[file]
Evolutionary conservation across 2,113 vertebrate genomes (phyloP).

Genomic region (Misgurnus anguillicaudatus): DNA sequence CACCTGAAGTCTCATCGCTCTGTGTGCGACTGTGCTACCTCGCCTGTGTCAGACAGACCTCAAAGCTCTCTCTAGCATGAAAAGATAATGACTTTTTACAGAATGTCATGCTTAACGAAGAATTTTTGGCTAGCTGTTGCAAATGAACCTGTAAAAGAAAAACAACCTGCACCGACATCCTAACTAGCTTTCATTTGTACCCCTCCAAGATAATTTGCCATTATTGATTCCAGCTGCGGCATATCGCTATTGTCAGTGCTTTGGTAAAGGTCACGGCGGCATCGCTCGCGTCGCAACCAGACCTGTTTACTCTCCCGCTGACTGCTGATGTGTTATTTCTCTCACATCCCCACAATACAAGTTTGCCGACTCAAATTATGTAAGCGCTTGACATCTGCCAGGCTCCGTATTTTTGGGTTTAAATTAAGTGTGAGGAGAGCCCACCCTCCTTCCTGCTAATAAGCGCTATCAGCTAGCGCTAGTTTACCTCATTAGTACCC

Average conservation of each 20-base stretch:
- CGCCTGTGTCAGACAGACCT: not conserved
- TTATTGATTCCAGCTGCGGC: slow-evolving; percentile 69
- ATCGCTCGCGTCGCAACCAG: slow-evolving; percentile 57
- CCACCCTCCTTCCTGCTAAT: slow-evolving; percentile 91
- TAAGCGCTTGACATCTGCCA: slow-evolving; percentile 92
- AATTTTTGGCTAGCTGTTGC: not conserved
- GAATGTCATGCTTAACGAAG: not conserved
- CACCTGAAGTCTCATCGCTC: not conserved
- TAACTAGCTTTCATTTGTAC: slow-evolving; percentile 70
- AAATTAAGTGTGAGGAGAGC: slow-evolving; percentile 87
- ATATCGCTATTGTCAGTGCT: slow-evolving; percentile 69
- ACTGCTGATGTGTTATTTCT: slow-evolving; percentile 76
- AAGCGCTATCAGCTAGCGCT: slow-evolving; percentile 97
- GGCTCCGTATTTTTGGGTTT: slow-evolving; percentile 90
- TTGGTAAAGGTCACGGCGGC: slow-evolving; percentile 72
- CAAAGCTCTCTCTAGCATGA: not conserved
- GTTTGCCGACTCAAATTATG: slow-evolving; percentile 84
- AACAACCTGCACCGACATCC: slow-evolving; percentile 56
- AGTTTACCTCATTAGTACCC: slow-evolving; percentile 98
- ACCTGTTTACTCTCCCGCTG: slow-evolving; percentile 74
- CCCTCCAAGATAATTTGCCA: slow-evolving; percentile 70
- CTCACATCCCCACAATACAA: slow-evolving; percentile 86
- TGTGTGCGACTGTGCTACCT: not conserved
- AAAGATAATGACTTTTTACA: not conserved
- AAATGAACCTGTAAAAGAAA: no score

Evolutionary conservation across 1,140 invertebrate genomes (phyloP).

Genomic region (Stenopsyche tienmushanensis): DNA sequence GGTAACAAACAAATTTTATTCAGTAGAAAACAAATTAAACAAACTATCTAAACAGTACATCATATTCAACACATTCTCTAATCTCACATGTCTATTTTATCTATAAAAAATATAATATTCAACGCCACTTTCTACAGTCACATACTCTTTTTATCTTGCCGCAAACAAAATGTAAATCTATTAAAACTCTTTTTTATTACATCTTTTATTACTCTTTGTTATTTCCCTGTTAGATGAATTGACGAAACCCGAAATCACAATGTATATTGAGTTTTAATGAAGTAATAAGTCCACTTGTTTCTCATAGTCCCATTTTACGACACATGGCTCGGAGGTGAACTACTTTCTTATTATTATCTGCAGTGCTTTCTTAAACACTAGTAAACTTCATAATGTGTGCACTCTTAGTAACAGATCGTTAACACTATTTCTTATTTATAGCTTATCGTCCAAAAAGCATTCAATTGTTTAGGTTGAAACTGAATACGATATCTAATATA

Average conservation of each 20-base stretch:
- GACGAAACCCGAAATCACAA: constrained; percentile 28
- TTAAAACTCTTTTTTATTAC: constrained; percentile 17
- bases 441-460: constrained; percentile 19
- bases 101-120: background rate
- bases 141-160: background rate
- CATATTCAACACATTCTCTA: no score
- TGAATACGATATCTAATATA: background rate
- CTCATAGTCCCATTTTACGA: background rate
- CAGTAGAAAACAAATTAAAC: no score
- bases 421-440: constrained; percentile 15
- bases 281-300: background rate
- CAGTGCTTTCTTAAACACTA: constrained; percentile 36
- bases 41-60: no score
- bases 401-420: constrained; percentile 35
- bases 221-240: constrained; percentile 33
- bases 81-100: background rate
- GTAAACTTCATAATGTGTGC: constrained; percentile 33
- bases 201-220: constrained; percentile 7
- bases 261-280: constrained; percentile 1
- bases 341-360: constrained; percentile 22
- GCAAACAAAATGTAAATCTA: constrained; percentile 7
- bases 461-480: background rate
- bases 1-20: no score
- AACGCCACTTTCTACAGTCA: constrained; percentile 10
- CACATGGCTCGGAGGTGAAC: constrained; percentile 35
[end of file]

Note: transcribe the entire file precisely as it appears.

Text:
Evolutionary conservation across 2,113 vertebrate genomes (phyloP).

Genomic region (Misgurnus anguillicaudatus): DNA sequence CACCTGAAGTCTCATCGCTCTGTGTGCGACTGTGCTACCTCGCCTGTGTCAGACAGACCTCAAAGCTCTCTCTAGCATGAAAAGATAATGACTTTTTACAGAATGTCATGCTTAACGAAGAATTTTTGGCTAGCTGTTGCAAATGAACCTGTAAAAGAAAAACAACCTGCACCGACATCCTAACTAGCTTTCATTTGTACCCCTCCAAGATAATTTGCCATTATTGATTCCAGCTGCGGCATATCGCTATTGTCAGTGCTTTGGTAAAGGTCACGGCGGCATCGCTCGCGTCGCAACCAGACCTGTTTACTCTCCCGCTGACTGCTGATGTGTTATTTCTCTCACATCCCCACAATACAAGTTTGCCGACTCAAATTATGTAAGCGCTTGACATCTGCCAGGCTCCGTATTTTTGGGTTTAAATTAAGTGTGAGGAGAGCCCACCCTCCTTCCTGCTAATAAGCGCTATCAGCTAGCGCTAGTTTACCTCATTAGTACCC

Average conservation of each 20-base stretch:
- CGCCTGTGTCAGACAGACCT: not conserved
- TTATTGATTCCAGCTGCGGC: slow-evolving; percentile 69
- ATCGCTCGCGTCGCAACCAG: slow-evolving; percentile 57
- CCACCCTCCTTCCTGCTAAT: slow-evolving; percentile 91
- TAAGCGCTTGACATCTGCCA: slow-evolving; percentile 92
- AATTTTTGGCTAGCTGTTGC: not conserved
- GAATGTCATGCTTAACGAAG: not conserved
- CACCTGAAGTCTCATCGCTC: not conserved
- TAACTAGCTTTCATTTGTAC: slow-evolving; percentile 70
- AAATTAAGTGTGAGGAGAGC: slow-evolving; percentile 87
- ATATCGCTATTGTCAGTGCT: slow-evolving; percentile 69
- ACTGCTGATGTGTTATTTCT: slow-evolving; percentile 76
- AAGCGCTATCAGCTAGCGCT: slow-evolving; percentile 97
- GGCTCCGTATTTTTGGGTTT: slow-evolving; percentile 90
- TTGGTAAAGGTCACGGCGGC: slow-evolving; percentile 72
- CAAAGCTCTCTCTAGCATGA: not conserved
- GTTTGCCGACTCAAATTATG: slow-evolving; percentile 84
- AACAACCTGCACCGACATCC: slow-evolving; percentile 56
- AGTTTACCTCATTAGTACCC: slow-evolving; percentile 98
- ACCTGTTTACTCTCCCGCTG: slow-evolving; percentile 74
- CCCTCCAAGATAATTTGCCA: slow-evolving; percentile 70
- CTCACATCCCCACAATACAA: slow-evolving; percentile 86
- TGTGTGCGACTGTGCTACCT: not conserved
- AAAGATAATGACTTTTTACA: not conserved
- AAATGAACCTGTAAAAGAAA: no score

Evolutionary conservation across 1,140 invertebrate genomes (phyloP).

Genomic region (Stenopsyche tienmushanensis): DNA sequence GGTAACAAACAAATTTTATTCAGTAGAAAACAAATTAAACAAACTATCTAAACAGTACATCATATTCAACACATTCTCTAATCTCACATGTCTATTTTATCTATAAAAAATATAATATTCAACGCCACTTTCTACAGTCACATACTCTTTTTATCTTGCCGCAAACAAAATGTAAATCTATTAAAACTCTTTTTTATTACATCTTTTATTACTCTTTGTTATTTCCCTGTTAGATGAATTGACGAAACCCGAAATCACAATGTATATTGAGTTTTAATGAAGTAATAAGTCCACTTGTTTCTCATAGTCCCATTTTACGACACATGGCTCGGAGGTGAACTACTTTCTTATTATTATCTGCAGTGCTTTCTTAAACACTAGTAAACTTCATAATGTGTGCACTCTTAGTAACAGATCGTTAACACTATTTCTTATTTATAGCTTATCGTCCAAAAAGCATTCAATTGTTTAGGTTGAAACTGAATACGATATCTAATATA

Average conservation of each 20-base stretch:
- GACGAAACCCGAAATCACAA: constrained; percentile 28
- TTAAAACTCTTTTTTATTAC: constrained; percentile 17
- bases 441-460: constrained; percentile 19
- bases 101-120: background rate
- bases 141-160: background rate
- CATATTCAACACATTCTCTA: no score
- TGAATACGATATCTAATATA: background rate
- CTCATAGTCCCATTTTACGA: background rate
- CAGTAGAAAACAAATTAAAC: no score
- bases 421-440: constrained; percentile 15
- bases 281-300: background rate
- CAGTGCTTTCTTAAACACTA: constrained; percentile 36
- bases 41-60: no score
- bases 401-420: constrained; percentile 35
- bases 221-240: constrained; percentile 33
- bases 81-100: background rate
- GTAAACTTCATAATGTGTGC: constrained; percentile 33
- bases 201-220: constrained; percentile 7
- bases 261-280: constrained; percentile 1
- bases 341-360: constrained; percentile 22
- GCAAACAAAATGTAAATCTA: constrained; percentile 7
- bases 461-480: background rate
- bases 1-20: no score
- AACGCCACTTTCTACAGTCA: constrained; percentile 10
- CACATGGCTCGGAGGTGAAC: constrained; percentile 35